Last year I hosted Thanksgiving, so this year I’m not cooking: we’re going to my brother-in-law’s for the family get together. But I realized a few years ago that not cooking Thanksgiving has a huge, huge downside — I don’t have leftovers for several days of “hot lunch” (as my husband likes to call my preferred leftovers for lunch choice.)
So now, on the years I don’t host the actual Thanksgiving feast, I cook ‘Thanksgiving Friday” for local friends and family.
The beauty is: it’s not the ‘real deal’ so I can experiment a bit. The downside: I’ve found that as we get older,
As it was perfect, I bogarted Julia Moskin’s article title, “Raw Panic” from this week’s NYT Dining section for my blog post. In fact her subtitle, “Overwhelmed by summer’s bounty” exactly captures the weekly anxiety I feel when picking up the recyclable bag chock-full of farm-fresh veggies that is my CSA share.*
Reflecting on how I now feel about my CSA (overwhelmed…bordering on irritated) versus how I felt with my first CSA experience last summer (inspired) I scanned some old posts to understand what had changed. And laughed when I saw I’d used the term ‘overwhelmed’ in a post last summer too,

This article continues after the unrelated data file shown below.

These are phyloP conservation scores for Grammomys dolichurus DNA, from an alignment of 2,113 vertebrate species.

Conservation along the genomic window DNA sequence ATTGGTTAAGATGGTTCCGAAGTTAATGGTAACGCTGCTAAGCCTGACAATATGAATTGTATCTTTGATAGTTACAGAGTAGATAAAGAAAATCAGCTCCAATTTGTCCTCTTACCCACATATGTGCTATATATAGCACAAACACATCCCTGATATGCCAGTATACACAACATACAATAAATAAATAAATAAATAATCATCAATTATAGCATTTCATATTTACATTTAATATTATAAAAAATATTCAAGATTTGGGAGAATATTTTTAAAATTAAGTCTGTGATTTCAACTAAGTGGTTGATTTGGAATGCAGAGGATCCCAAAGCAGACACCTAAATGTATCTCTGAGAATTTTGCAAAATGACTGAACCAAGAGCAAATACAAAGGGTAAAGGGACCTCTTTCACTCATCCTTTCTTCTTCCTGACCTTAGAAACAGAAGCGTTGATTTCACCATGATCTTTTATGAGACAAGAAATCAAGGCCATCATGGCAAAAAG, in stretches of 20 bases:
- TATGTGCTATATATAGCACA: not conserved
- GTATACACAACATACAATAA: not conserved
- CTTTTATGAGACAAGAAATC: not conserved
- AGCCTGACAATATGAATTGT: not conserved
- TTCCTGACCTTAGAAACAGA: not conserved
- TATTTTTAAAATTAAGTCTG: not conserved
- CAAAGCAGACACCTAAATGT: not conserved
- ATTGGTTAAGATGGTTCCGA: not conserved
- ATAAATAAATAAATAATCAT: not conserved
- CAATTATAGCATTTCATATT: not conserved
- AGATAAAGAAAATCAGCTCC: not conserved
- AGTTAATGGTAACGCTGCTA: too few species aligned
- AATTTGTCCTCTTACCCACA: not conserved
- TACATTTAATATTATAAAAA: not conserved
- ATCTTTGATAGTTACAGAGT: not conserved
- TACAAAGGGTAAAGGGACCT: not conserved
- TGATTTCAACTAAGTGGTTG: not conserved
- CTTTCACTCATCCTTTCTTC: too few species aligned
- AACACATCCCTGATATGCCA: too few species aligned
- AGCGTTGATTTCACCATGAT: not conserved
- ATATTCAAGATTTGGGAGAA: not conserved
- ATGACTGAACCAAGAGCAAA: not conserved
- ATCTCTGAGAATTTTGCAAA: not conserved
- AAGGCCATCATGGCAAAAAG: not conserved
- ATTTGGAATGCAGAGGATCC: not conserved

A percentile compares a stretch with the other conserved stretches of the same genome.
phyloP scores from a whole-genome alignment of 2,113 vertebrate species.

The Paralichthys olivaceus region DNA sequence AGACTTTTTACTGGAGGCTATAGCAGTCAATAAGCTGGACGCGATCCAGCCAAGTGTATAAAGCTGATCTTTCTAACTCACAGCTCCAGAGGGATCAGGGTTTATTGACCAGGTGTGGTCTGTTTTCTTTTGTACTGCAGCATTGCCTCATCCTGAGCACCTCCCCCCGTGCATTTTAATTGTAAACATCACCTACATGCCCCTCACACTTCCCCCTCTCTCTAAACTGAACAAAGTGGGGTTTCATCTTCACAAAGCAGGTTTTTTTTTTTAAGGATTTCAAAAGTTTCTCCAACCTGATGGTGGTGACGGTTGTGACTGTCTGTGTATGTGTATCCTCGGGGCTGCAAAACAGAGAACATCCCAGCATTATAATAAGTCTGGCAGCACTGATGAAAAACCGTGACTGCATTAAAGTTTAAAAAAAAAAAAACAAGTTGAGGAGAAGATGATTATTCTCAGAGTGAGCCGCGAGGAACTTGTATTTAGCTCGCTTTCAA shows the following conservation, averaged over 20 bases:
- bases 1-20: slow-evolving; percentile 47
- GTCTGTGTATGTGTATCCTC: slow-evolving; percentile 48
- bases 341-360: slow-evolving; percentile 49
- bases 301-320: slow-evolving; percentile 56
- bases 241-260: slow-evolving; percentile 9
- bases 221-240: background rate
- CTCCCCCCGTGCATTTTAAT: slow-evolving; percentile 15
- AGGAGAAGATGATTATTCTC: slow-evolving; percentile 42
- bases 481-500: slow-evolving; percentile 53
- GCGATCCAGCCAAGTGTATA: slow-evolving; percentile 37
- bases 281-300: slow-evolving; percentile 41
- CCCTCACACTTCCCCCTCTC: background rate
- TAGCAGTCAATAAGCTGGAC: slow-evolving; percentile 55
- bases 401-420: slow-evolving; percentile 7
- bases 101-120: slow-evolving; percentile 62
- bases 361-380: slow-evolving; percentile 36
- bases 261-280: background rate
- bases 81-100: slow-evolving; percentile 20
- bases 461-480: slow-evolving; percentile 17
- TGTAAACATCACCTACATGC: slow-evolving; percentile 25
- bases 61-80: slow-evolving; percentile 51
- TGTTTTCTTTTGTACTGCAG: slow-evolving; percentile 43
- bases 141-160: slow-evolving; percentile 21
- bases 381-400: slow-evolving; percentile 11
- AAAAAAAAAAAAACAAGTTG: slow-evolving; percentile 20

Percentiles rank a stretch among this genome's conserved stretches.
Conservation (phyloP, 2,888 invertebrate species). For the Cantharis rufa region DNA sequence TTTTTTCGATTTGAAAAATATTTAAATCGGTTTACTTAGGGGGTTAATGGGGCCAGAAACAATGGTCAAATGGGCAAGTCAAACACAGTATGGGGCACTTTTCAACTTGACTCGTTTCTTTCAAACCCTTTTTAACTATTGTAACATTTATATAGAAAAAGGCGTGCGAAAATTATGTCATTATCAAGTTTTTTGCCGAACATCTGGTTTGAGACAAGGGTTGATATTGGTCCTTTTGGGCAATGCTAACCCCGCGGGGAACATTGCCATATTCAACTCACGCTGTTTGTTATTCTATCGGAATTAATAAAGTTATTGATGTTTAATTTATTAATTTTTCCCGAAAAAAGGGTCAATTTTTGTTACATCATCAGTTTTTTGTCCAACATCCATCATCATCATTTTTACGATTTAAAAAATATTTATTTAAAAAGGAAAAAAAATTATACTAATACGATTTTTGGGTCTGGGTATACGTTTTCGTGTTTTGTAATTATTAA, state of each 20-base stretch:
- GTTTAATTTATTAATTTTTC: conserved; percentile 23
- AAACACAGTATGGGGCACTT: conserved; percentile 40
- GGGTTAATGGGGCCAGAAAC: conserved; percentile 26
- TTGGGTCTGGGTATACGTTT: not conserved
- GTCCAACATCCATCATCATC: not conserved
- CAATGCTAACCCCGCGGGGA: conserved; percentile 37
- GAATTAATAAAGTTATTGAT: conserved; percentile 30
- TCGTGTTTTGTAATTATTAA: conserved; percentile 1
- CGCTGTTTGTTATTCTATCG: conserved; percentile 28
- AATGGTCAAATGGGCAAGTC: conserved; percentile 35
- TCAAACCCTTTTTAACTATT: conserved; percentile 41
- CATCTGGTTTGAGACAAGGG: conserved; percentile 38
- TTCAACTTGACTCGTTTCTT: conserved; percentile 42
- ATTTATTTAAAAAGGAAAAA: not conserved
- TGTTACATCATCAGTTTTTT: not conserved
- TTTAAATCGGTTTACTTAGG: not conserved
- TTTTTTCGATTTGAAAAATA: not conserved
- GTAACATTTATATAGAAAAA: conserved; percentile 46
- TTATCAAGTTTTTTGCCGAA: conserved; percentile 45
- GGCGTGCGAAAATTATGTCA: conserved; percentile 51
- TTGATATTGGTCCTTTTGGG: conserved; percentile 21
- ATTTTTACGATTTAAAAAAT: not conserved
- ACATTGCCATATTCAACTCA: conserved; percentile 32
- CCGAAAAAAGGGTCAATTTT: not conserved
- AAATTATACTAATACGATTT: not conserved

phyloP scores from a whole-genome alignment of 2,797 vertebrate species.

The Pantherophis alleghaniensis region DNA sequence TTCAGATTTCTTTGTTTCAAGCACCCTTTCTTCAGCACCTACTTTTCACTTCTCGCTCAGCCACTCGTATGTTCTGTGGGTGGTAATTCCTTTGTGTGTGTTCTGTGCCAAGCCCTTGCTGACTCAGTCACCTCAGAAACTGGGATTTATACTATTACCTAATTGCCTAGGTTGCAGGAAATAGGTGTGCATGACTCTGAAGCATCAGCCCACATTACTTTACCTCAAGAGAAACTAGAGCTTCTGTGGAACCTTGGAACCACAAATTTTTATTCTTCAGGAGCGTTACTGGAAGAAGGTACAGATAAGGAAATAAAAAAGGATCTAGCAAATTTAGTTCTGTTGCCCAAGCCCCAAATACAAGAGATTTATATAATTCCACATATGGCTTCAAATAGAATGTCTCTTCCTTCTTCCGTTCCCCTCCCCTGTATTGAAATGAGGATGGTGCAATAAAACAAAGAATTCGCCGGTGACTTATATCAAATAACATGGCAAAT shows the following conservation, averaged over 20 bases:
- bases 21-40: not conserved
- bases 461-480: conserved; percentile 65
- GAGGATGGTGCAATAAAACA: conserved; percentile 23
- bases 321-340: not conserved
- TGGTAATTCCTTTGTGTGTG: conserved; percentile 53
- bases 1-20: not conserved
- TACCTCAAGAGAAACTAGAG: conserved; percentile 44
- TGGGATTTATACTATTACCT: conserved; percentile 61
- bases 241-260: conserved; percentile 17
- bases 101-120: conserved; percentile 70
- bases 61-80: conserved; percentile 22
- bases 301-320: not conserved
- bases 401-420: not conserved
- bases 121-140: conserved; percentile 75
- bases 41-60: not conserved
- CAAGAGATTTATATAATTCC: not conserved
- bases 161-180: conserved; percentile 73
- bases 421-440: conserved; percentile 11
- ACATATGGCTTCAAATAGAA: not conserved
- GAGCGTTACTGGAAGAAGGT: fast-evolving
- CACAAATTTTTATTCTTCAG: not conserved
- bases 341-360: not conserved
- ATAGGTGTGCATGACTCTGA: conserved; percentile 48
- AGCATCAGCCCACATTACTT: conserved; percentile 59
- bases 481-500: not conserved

I promise, this is my last post about kale. Truly. Even if my CSA thrusts kale at me for several more weeks. But I was compelled to write about kale one last time because did you know you can turn kale into, basically, POTATO CHIPS? Seriously, if your eyes were closed when eating kale chips, you might swear you were eating Potato Chips.
Might. Especially if you were having a beer. Or 2. But even beer-less, it’s amazing how much like potato chips these taste.
I stumbled on this kale chip idea online – when Gluten-Free Girl (love that blog) had a funny post –
Way back in snow-drenched January, when I was newly diagnosed with high cholesterol and all gung-ho about eating healthier and looking forward to spring vegetables, I joined a CSA with a friend.
A CSA is basically a farm-share – you pay upfront to get fresh veggies all spring and summer from a local farm. I can never remember why it’s called a CSA (it stands for Community Supported Agriculture, thank you google). Sounds great in theory, right? Eating local, check. Supporting local farmers, check. Farm-fresh veggies, yum-check.